For every Ed Balls cha-cha-cha-ing on Strictly Come Dancing, there’s a Paris Hilton DJ career. For every Dalai Lama on Twitter, there’s a Liam Payne on Instagram. Some of the most fun and most objectionable things in recent cultural memory have come from different worlds coming together. The same goes for food. Who would have thought parmesan sushi worked? Or that tofu fish doesn’t? And who would think that fish katsu would work on a pizza? The new Temper in Covent Garden does.
This is the third restaurant from the people who brought us the cheeseburger taco (very good), korean haggis (very good), and grilled corn with popcorn (not so good). Whereas meat is the focus in Soho, and curry in the City, Temper Covent Garden is all about pizza and pasta. Don’t expect a margherita and a spaghetti carbonara though. We know these guys like to switch things up a bit and it’s no different here. Pizzas come super thin, a ‘Massachusetts round’, or super fat, a ‘Detroit square’. As with dishes in the other Temper restaurants, some things work here and some things don’t. Of the thicker style pizzas, the cheeseburger and kimchi toppings are weird and wonderful, and the perfect meeting of two worlds. The cheeseburger and the pizza are both comfort food royalty, and their matrimony is far more fulfilling than anything you’d read about in the Daily Mail. Not every pizza mash-up reaches these heights though. A thin-crust clam pizza is overpowered by cheese, while a katsu pollock topping tastes more confused than anything else. It’s hit and miss, and that’s the risk you take when you put unexpected things together.
The same goes for the ‘pasta/not pasta’ and other bits here. The idea is that every pasta dish tastes and feels as if it was made from pasta without there actually being any, like razor clams with ’nduja or the lardo carbonara. Both have all the tastes and textures you’d expect from a pasta dish without there being any of the actual stuff. It’s there but it isn’t. It’s like your Uber on the corner of the street. This works superbly at times, but not everything hits the mark. Beef cannelloni is, like the clam pizza, overpowered by cheese, while garlic bread with ’nduja is essentially cheese on toast. When things don’t work here it’s either down to two things: too weird or too cheesy. But when they do, it’s both delicious and fun.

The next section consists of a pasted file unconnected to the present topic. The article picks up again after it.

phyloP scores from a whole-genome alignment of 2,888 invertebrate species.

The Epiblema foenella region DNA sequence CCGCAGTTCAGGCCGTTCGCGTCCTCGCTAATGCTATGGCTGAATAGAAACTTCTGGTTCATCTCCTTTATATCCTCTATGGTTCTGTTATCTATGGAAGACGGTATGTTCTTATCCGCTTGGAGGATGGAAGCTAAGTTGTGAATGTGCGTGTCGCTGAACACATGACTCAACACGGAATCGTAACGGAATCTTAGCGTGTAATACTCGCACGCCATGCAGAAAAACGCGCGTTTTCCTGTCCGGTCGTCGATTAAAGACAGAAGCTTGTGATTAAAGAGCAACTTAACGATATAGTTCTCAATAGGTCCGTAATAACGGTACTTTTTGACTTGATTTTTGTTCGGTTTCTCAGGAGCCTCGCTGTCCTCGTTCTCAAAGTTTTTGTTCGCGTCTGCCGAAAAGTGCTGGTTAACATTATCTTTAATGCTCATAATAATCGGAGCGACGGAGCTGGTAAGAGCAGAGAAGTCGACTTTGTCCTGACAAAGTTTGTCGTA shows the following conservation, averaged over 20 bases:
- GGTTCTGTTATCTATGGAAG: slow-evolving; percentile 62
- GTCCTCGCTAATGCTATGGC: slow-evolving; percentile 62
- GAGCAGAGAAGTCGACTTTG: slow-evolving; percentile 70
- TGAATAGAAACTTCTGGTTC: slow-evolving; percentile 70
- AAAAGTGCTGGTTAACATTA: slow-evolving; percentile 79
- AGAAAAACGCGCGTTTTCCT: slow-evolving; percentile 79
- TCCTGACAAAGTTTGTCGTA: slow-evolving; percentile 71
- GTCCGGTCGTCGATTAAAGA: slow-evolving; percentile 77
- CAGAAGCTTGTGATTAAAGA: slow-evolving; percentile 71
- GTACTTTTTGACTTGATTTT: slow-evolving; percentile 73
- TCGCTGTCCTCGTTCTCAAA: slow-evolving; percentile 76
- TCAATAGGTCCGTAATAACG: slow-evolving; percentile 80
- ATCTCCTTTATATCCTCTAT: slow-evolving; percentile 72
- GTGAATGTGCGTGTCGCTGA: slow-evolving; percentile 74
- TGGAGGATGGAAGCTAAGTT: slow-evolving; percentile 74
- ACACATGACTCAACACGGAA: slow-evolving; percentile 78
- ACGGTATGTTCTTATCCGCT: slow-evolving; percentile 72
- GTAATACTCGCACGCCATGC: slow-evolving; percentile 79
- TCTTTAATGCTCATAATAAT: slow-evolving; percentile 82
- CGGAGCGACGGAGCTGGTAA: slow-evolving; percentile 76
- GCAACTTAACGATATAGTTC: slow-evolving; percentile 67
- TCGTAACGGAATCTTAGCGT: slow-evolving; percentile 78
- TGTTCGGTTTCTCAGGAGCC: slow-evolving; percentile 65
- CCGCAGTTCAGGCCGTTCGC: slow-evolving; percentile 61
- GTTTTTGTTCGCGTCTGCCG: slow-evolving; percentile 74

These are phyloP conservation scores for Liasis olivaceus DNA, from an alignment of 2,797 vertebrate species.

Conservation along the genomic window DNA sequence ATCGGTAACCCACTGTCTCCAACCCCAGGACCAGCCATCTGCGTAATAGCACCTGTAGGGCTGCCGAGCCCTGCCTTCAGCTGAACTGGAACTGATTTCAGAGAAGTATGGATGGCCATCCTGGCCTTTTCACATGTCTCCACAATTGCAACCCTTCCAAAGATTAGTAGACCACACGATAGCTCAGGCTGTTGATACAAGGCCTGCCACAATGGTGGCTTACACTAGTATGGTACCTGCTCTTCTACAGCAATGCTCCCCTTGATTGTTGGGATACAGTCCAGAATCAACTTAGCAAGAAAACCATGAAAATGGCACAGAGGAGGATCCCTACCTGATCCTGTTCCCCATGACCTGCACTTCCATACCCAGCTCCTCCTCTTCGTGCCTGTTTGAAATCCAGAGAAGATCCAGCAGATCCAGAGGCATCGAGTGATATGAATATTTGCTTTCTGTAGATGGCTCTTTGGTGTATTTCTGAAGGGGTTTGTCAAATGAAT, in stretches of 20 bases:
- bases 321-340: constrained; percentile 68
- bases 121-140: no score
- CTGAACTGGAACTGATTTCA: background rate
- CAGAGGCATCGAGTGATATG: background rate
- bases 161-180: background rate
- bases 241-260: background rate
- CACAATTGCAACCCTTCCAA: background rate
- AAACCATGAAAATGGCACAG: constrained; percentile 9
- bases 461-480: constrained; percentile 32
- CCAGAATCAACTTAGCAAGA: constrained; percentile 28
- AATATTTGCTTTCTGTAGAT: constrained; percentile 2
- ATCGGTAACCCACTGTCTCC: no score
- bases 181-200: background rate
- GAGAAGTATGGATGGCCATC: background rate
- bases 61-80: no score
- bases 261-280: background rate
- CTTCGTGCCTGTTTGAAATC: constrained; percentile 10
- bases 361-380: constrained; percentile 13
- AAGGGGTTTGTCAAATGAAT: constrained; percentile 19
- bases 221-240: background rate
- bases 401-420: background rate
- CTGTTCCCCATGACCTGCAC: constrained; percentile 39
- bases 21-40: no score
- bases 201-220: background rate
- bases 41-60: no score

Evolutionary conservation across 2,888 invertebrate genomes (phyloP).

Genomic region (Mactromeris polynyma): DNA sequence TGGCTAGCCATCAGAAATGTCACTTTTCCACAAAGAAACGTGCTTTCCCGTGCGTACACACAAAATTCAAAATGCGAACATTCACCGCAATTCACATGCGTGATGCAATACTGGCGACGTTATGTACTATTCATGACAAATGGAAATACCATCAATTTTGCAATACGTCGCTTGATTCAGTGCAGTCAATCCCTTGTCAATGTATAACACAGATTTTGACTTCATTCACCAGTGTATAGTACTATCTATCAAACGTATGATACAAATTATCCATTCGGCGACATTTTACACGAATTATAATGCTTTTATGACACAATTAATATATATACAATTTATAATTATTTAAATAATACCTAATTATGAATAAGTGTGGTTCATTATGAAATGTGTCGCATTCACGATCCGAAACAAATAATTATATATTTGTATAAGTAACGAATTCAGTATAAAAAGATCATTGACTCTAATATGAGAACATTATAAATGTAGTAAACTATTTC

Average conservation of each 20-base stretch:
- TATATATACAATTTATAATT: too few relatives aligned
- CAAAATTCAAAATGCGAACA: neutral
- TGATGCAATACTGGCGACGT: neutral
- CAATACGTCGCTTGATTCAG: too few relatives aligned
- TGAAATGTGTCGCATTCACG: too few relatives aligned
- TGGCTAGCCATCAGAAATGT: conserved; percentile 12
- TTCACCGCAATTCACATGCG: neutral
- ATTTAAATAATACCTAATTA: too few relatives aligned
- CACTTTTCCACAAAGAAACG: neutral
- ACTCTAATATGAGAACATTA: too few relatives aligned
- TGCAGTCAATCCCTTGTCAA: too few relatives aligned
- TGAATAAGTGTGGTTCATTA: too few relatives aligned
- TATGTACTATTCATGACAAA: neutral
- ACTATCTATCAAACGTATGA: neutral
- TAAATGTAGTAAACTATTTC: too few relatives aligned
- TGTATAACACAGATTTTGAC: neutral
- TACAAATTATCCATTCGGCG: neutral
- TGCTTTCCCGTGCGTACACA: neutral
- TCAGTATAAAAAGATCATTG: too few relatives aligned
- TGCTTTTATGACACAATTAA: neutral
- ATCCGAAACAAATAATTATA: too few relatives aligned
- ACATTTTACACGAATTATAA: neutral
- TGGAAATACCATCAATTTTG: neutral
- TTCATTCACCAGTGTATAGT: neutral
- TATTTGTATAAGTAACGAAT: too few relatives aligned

Fun is the operative word when talking about this new Temper. It’s big and open with a large kitchen-grill in the middle (as per their other set-ups), and, mainly thanks to the food itself, it feels like a bit of a party restaurant. This is a place where you come en masse, drink some vermouth or spritz on tap, get started with some ragu and crunchy polenta, before rolling the dice with a few pastas and pizzas. It’s fearless, but more importantly, it’s fun. That’s what you want most from someone or something trying to do something a bit different.
Beef ragus feel like the pulled pork of the pasta world these days. This goat ragu is very different. It’s rich and moreish, and very nice with the polenta bites.
Who doesn’t like a slab or cheesy bread the size of your bed? It is what it is, we couldn’t really taste ’nduja though.
A bit like when you order a large drink from somewhere in America and you’re all like “oh wow that is big”. This is burnt. Too burnt.
The noodles are actually strips of lardo. Yes, it’s as filthy as it sounds. And, yes: it’s amazing.
Close your eyes and you think you’re eating a buttery, spicy clam pasta. But, wait for it. The clams are the pasta. David Blaine eat your heart out.
Officially the ultimate hangover/comfort food.
This has a kimchi base. Traditionalists will say this is not a pizza. Traditionalists are wrong.
This is like when a stranger tries to talk to you when you’ve got your headphones on: weird and not at all welcome.
Imagine sitting down to watch a film in the cinema and someone sits beside you who proceeds to cough throughout the entire thing. The cheese is the cougher on this pizza. Unignorable.
This is the childhood dessert of your dreams.